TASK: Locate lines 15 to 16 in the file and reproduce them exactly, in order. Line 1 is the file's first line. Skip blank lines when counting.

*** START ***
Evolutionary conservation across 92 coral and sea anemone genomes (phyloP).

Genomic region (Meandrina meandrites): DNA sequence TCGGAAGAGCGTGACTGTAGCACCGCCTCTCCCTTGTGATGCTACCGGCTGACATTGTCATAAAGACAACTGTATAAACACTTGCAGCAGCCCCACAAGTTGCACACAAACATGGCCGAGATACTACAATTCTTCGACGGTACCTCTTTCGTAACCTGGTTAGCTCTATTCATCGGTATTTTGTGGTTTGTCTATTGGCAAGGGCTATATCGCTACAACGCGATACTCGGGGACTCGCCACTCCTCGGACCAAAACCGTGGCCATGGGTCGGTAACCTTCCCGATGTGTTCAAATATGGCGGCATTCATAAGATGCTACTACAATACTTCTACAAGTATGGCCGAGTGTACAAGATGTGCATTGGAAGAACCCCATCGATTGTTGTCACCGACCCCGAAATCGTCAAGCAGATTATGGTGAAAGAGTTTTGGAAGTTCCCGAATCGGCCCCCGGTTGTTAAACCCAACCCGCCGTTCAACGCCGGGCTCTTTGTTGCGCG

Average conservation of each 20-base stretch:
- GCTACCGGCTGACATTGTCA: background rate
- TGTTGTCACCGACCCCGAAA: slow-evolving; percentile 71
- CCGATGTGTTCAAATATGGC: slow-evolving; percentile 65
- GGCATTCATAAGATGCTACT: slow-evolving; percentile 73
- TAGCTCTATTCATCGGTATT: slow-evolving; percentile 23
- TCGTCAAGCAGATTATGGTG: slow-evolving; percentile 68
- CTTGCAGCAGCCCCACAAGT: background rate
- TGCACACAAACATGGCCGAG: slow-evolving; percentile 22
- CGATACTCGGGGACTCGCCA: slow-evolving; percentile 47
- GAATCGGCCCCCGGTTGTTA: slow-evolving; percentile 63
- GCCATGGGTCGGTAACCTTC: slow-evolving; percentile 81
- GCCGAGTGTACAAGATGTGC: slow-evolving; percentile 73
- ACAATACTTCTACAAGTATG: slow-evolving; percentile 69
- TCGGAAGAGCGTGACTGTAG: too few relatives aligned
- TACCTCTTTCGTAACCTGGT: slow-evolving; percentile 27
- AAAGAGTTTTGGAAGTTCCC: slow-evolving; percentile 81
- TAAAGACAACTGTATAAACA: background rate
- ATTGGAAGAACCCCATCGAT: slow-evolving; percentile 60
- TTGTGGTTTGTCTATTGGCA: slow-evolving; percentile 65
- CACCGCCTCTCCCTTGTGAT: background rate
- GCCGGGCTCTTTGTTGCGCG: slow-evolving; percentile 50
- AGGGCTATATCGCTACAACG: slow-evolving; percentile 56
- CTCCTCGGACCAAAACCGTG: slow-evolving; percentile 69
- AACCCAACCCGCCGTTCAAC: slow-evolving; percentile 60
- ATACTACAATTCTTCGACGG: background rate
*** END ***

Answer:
- GCCGAGTGTACAAGATGTGC: slow-evolving; percentile 73
- ACAATACTTCTACAAGTATG: slow-evolving; percentile 69